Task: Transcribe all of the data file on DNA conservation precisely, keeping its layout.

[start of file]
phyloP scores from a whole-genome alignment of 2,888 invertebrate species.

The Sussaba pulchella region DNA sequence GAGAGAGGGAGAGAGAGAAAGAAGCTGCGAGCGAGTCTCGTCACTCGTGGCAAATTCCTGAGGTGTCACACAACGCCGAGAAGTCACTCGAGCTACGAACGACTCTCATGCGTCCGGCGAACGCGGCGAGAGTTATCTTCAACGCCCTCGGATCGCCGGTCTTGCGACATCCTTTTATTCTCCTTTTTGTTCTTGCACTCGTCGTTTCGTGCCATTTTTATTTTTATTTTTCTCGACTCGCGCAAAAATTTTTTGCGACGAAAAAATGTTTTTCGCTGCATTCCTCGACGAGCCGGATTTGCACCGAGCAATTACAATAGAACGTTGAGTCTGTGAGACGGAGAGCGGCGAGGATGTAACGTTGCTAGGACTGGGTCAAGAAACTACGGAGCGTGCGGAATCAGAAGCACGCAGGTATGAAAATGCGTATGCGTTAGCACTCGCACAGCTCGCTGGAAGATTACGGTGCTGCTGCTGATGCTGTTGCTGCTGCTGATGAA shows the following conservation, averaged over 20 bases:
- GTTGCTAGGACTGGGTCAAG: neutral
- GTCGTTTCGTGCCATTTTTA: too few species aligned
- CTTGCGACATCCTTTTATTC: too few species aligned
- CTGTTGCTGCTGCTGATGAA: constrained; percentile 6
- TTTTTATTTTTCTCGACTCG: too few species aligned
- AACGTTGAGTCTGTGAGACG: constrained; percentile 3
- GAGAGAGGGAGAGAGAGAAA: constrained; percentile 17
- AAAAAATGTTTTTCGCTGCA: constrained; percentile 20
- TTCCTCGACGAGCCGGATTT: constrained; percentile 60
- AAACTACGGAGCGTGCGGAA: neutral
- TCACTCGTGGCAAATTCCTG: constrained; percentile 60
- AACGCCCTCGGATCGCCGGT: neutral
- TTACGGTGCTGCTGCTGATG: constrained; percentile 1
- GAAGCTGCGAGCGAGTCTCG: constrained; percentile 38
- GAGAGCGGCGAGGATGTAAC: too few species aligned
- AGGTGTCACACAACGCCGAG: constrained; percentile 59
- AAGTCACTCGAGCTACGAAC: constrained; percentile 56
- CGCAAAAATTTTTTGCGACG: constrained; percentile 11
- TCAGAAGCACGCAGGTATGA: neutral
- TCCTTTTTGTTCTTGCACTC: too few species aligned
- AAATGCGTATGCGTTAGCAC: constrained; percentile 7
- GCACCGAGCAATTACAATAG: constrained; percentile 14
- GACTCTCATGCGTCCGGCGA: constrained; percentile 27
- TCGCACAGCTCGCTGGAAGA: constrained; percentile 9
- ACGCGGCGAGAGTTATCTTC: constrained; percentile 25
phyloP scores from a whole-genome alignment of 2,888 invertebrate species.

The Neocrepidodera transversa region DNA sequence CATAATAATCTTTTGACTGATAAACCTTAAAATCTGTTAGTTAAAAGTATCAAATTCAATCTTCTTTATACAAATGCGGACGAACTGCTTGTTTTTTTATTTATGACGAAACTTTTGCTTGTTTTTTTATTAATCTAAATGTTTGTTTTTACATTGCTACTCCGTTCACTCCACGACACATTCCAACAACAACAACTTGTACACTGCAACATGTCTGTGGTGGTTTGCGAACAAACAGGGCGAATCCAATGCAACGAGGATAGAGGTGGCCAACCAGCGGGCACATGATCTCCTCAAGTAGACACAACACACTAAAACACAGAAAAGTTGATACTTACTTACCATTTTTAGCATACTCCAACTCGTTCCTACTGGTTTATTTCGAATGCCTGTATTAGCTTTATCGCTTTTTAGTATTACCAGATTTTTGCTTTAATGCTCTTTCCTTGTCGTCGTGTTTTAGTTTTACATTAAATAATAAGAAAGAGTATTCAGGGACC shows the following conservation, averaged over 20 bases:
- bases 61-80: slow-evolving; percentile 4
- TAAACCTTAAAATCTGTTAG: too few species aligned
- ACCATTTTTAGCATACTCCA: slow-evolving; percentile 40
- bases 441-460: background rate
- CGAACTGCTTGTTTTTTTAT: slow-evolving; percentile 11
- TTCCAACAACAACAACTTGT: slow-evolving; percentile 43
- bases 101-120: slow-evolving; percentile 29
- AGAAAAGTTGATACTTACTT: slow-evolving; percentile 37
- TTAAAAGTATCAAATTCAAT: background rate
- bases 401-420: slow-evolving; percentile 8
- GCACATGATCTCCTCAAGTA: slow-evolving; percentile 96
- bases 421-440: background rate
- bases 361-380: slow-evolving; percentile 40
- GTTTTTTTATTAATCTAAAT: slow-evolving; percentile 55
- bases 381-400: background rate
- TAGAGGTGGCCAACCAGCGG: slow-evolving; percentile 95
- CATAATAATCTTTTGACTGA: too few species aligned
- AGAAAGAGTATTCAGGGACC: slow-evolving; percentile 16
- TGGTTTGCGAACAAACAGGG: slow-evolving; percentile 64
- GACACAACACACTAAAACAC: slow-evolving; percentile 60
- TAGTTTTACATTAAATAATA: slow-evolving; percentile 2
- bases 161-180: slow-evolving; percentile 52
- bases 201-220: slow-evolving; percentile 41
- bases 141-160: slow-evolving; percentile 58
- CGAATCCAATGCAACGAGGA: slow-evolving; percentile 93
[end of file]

phyloP scores from a whole-genome alignment of 2,888 invertebrate species.

The Sussaba pulchella region DNA sequence GAGAGAGGGAGAGAGAGAAAGAAGCTGCGAGCGAGTCTCGTCACTCGTGGCAAATTCCTGAGGTGTCACACAACGCCGAGAAGTCACTCGAGCTACGAACGACTCTCATGCGTCCGGCGAACGCGGCGAGAGTTATCTTCAACGCCCTCGGATCGCCGGTCTTGCGACATCCTTTTATTCTCCTTTTTGTTCTTGCACTCGTCGTTTCGTGCCATTTTTATTTTTATTTTTCTCGACTCGCGCAAAAATTTTTTGCGACGAAAAAATGTTTTTCGCTGCATTCCTCGACGAGCCGGATTTGCACCGAGCAATTACAATAGAACGTTGAGTCTGTGAGACGGAGAGCGGCGAGGATGTAACGTTGCTAGGACTGGGTCAAGAAACTACGGAGCGTGCGGAATCAGAAGCACGCAGGTATGAAAATGCGTATGCGTTAGCACTCGCACAGCTCGCTGGAAGATTACGGTGCTGCTGCTGATGCTGTTGCTGCTGCTGATGAA shows the following conservation, averaged over 20 bases:
- GTTGCTAGGACTGGGTCAAG: neutral
- GTCGTTTCGTGCCATTTTTA: too few species aligned
- CTTGCGACATCCTTTTATTC: too few species aligned
- CTGTTGCTGCTGCTGATGAA: constrained; percentile 6
- TTTTTATTTTTCTCGACTCG: too few species aligned
- AACGTTGAGTCTGTGAGACG: constrained; percentile 3
- GAGAGAGGGAGAGAGAGAAA: constrained; percentile 17
- AAAAAATGTTTTTCGCTGCA: constrained; percentile 20
- TTCCTCGACGAGCCGGATTT: constrained; percentile 60
- AAACTACGGAGCGTGCGGAA: neutral
- TCACTCGTGGCAAATTCCTG: constrained; percentile 60
- AACGCCCTCGGATCGCCGGT: neutral
- TTACGGTGCTGCTGCTGATG: constrained; percentile 1
- GAAGCTGCGAGCGAGTCTCG: constrained; percentile 38
- GAGAGCGGCGAGGATGTAAC: too few species aligned
- AGGTGTCACACAACGCCGAG: constrained; percentile 59
- AAGTCACTCGAGCTACGAAC: constrained; percentile 56
- CGCAAAAATTTTTTGCGACG: constrained; percentile 11
- TCAGAAGCACGCAGGTATGA: neutral
- TCCTTTTTGTTCTTGCACTC: too few species aligned
- AAATGCGTATGCGTTAGCAC: constrained; percentile 7
- GCACCGAGCAATTACAATAG: constrained; percentile 14
- GACTCTCATGCGTCCGGCGA: constrained; percentile 27
- TCGCACAGCTCGCTGGAAGA: constrained; percentile 9
- ACGCGGCGAGAGTTATCTTC: constrained; percentile 25
phyloP scores from a whole-genome alignment of 2,888 invertebrate species.

The Neocrepidodera transversa region DNA sequence CATAATAATCTTTTGACTGATAAACCTTAAAATCTGTTAGTTAAAAGTATCAAATTCAATCTTCTTTATACAAATGCGGACGAACTGCTTGTTTTTTTATTTATGACGAAACTTTTGCTTGTTTTTTTATTAATCTAAATGTTTGTTTTTACATTGCTACTCCGTTCACTCCACGACACATTCCAACAACAACAACTTGTACACTGCAACATGTCTGTGGTGGTTTGCGAACAAACAGGGCGAATCCAATGCAACGAGGATAGAGGTGGCCAACCAGCGGGCACATGATCTCCTCAAGTAGACACAACACACTAAAACACAGAAAAGTTGATACTTACTTACCATTTTTAGCATACTCCAACTCGTTCCTACTGGTTTATTTCGAATGCCTGTATTAGCTTTATCGCTTTTTAGTATTACCAGATTTTTGCTTTAATGCTCTTTCCTTGTCGTCGTGTTTTAGTTTTACATTAAATAATAAGAAAGAGTATTCAGGGACC shows the following conservation, averaged over 20 bases:
- bases 61-80: slow-evolving; percentile 4
- TAAACCTTAAAATCTGTTAG: too few species aligned
- ACCATTTTTAGCATACTCCA: slow-evolving; percentile 40
- bases 441-460: background rate
- CGAACTGCTTGTTTTTTTAT: slow-evolving; percentile 11
- TTCCAACAACAACAACTTGT: slow-evolving; percentile 43
- bases 101-120: slow-evolving; percentile 29
- AGAAAAGTTGATACTTACTT: slow-evolving; percentile 37
- TTAAAAGTATCAAATTCAAT: background rate
- bases 401-420: slow-evolving; percentile 8
- GCACATGATCTCCTCAAGTA: slow-evolving; percentile 96
- bases 421-440: background rate
- bases 361-380: slow-evolving; percentile 40
- GTTTTTTTATTAATCTAAAT: slow-evolving; percentile 55
- bases 381-400: background rate
- TAGAGGTGGCCAACCAGCGG: slow-evolving; percentile 95
- CATAATAATCTTTTGACTGA: too few species aligned
- AGAAAGAGTATTCAGGGACC: slow-evolving; percentile 16
- TGGTTTGCGAACAAACAGGG: slow-evolving; percentile 64
- GACACAACACACTAAAACAC: slow-evolving; percentile 60
- TAGTTTTACATTAAATAATA: slow-evolving; percentile 2
- bases 161-180: slow-evolving; percentile 52
- bases 201-220: slow-evolving; percentile 41
- bases 141-160: slow-evolving; percentile 58
- CGAATCCAATGCAACGAGGA: slow-evolving; percentile 93